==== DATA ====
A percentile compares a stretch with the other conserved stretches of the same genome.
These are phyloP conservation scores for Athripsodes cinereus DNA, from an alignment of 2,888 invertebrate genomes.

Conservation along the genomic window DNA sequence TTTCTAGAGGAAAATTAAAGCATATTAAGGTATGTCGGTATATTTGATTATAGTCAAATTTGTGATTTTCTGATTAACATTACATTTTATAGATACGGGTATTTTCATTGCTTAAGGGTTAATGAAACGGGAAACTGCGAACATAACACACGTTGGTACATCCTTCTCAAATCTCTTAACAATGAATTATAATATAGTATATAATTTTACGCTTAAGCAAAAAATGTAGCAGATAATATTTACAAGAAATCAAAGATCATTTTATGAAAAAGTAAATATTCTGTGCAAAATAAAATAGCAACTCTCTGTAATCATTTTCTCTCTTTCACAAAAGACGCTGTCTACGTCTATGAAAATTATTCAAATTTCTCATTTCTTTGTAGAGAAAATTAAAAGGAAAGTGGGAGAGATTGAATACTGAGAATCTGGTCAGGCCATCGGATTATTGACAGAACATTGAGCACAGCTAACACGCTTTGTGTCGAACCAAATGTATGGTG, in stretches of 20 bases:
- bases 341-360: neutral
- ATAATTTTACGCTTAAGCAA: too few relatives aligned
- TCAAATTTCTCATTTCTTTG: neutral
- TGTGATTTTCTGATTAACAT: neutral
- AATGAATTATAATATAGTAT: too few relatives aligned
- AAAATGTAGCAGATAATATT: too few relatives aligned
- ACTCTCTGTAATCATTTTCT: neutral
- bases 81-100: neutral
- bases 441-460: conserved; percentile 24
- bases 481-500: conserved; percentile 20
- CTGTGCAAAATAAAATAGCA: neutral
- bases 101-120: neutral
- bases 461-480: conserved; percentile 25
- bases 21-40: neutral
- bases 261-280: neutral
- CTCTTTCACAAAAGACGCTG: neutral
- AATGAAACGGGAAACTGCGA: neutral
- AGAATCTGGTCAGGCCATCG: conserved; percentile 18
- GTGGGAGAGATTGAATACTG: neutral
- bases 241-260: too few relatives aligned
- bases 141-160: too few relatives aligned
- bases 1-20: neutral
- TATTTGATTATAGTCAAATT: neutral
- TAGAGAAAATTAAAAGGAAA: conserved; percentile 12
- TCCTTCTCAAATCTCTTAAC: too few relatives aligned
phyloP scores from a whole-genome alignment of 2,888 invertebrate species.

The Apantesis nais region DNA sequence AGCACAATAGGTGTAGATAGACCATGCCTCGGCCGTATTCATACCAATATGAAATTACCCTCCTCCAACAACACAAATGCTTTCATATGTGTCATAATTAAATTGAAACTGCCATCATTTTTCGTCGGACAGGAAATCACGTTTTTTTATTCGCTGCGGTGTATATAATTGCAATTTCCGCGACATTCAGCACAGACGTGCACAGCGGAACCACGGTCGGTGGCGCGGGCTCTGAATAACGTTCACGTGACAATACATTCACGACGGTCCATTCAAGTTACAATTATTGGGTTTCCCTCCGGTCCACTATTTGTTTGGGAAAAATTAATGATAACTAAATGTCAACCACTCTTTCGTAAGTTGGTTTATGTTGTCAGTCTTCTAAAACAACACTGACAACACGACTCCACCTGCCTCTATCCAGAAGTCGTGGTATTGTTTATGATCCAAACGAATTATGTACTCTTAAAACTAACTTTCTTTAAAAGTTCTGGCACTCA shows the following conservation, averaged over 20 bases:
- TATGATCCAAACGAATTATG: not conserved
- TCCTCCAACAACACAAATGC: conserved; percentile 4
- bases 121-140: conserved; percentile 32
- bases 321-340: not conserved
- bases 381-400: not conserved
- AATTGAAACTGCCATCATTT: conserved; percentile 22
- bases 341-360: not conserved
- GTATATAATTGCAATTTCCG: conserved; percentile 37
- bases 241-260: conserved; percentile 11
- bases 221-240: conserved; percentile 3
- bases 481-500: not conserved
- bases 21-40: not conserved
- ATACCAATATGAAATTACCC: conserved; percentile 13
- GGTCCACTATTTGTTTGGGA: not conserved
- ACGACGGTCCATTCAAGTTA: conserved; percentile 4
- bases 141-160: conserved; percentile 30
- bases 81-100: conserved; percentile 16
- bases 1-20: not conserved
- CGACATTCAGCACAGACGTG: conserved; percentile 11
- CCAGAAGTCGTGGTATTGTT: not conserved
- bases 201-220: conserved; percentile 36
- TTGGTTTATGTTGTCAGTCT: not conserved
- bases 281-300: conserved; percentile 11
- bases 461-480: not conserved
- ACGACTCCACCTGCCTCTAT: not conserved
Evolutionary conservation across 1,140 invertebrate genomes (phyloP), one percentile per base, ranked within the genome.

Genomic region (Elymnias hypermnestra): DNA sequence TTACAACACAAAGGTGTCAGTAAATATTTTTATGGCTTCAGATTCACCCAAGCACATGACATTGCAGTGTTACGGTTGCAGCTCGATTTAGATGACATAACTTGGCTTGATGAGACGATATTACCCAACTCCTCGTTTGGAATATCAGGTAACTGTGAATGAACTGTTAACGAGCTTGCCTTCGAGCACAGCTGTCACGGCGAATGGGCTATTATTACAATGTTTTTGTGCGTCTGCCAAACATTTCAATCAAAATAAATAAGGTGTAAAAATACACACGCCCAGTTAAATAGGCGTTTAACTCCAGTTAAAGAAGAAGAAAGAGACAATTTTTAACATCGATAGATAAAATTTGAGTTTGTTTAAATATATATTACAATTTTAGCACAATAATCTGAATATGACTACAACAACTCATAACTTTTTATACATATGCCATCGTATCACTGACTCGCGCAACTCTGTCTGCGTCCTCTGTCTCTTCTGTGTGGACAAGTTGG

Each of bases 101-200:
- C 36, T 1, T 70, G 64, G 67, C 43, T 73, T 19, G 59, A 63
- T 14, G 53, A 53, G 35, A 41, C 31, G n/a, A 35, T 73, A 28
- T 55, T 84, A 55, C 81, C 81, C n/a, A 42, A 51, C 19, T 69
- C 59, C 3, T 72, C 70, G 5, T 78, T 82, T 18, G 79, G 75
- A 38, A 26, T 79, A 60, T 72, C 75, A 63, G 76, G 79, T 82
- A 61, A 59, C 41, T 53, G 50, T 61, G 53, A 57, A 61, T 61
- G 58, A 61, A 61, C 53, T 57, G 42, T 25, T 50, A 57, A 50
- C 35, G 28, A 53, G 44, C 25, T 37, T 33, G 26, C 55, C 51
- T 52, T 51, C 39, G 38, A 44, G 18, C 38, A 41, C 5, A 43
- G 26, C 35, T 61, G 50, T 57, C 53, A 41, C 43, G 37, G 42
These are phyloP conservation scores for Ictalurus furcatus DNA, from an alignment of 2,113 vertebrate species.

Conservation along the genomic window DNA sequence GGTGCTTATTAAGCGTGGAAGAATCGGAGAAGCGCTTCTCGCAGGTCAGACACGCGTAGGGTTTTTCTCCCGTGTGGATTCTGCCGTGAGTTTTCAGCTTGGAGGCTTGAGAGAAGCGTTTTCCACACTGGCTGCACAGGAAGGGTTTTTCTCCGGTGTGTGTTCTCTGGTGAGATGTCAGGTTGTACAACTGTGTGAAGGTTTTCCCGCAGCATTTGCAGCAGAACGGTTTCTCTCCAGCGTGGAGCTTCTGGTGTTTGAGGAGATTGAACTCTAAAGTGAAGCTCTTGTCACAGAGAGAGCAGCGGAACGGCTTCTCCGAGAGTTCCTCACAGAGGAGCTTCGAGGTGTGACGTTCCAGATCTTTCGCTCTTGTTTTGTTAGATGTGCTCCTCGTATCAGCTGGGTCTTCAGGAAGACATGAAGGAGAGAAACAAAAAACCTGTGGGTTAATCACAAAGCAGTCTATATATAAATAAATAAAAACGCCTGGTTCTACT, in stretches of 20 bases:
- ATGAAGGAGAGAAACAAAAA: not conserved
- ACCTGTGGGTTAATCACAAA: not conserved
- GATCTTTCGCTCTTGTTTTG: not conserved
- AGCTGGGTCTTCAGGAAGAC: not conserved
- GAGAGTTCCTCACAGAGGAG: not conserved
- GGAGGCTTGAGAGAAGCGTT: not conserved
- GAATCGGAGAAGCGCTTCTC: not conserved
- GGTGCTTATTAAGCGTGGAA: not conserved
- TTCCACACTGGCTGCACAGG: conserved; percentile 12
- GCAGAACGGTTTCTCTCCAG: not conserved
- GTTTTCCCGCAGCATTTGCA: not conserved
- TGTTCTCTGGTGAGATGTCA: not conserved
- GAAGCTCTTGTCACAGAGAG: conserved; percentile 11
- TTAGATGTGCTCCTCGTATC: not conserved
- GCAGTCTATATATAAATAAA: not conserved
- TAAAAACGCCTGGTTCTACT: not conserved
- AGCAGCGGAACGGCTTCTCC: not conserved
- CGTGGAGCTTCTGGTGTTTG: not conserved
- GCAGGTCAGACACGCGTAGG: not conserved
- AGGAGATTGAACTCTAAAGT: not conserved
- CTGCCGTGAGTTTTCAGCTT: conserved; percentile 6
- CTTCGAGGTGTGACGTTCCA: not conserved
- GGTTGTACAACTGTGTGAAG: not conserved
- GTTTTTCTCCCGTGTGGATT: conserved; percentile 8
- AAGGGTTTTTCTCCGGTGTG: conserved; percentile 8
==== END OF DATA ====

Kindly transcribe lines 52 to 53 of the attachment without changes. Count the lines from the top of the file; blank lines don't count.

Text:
- TTGGTTTATGTTGTCAGTCT: not conserved
- bases 281-300: conserved; percentile 11